Keyboard Drumset Fucking Werewolf

Creator: Cactus
Platforms: Mac, PC
Played on: PC
Price: Free
One of the early concerns with the music video was that MTV would hijack listeners’ imaginations, training them to picture specific, spoon-fed images when hearing their favorite music. Keyboard Drumset Fucking Werewolf does something similar with gameplay. This collaboration between gonzo game maker Cactus and the bit-punk band Fucking Werewolf Asso feels like a music video cobbled together from mini-games. Every time the pace of the tune veers, the way you play changes. At first, the left turns are disarming. You start by jumping from platform to platform à la Ice Climbers. Then, at the drop of the hat, you’re told to start jamming on a pair of buttons. You have only seconds to recalibrate, and failure means starting the song over. But eventually, the game trains you to anticipate transitions. Frantic sequences are accompanied by musical freakouts, and mellow musical moments feature play that isn’t quite so hairy. Keyboard Drumset Fucking Werewolf may not be the future of music videos, but it is damn effective (perhaps moreso than Guitar Hero) at implanting the shape of a pop song in gamers’ brains… A-



Closed World

Creator: Singapore-MIT GAMBIT Game Lab
Platform: Browser
Price: Free
Closed World is a student game that aims to communicate queer issues in the form of a game. And though the bite-sized role-playing adventure is occasionally ham-fisted in its approach, it proves that games can be a path to mining empathy. The setup is that you’re a young person struggling with being different in an unforgiving world. Coming to terms with your situation means leaving home, plunging into a dark forest maze, and fighting demons—loved ones who undermine and attack with their words. These encounters unfold like turn-based RPG battles, with players combating verbal aggression with a rock-paper-scissors arsenal of passion, logic, and ethics. These moments are simplistic in the extreme—more a proof of concept than a fully baked combat system. But they achieve their goal. By game’s end, there’s a sense of accomplishment in confronting loved ones with who you are. Closed World seems to say “It gets better,” but only after you’ve found the courage to face those monsters… B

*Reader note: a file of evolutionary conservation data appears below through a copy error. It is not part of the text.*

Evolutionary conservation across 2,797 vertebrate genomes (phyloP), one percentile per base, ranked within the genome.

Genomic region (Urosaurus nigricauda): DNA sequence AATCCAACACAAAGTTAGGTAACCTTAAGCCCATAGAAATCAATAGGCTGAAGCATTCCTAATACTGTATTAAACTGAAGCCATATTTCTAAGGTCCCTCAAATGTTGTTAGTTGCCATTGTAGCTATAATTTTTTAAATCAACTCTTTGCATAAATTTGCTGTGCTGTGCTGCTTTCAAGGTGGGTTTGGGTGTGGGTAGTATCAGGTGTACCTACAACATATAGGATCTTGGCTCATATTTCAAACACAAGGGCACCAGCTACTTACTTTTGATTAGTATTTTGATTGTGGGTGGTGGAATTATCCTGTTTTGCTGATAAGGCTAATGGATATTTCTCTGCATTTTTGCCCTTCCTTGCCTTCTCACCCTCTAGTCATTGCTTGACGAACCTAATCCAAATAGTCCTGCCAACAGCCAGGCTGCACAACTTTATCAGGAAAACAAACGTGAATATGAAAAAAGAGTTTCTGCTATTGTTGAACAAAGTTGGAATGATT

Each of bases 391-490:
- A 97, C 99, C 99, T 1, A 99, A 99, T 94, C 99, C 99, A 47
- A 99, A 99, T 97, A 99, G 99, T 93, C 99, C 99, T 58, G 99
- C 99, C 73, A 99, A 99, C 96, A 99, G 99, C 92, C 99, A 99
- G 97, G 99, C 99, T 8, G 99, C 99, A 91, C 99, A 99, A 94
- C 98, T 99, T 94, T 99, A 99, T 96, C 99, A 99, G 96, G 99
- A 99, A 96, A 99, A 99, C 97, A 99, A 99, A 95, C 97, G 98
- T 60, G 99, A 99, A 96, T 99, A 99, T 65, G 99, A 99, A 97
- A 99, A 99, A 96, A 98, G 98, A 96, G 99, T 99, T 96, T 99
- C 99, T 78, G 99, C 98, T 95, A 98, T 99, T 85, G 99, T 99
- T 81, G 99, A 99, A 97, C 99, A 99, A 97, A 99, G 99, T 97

Grinning Cobossus

Creator: Gama11
Platform: Browser
Price: Free
Grinning Cobossus is not interested in wasting your time. There is a stone-faced beast floating left to right in his starship as space floats by. You are a small ship, seemingly a technological relative of the one in Galaga. The Cobossus never stops shooting, his tiny green bullets floating down toward you, and in turn, your ship sends back an endless stream of little yellow bullets. You blow up the Cobossus’ shield first, then his ship, then the Cobossus himself, contending with new attack patterns in each phase. In each of three difficulties, the simple task of moving between the bullets invites a delicious trance state. Offensive, defensive, and dexterity stats can be upgraded, but taking a break for that is almost less useful than maintaining flow. Grinning Cobossus offers little depth in terms of features, but beguiling depth in your task… B



Hanger 2

Creator: A Small Game
Platforms: Browser
Price: Free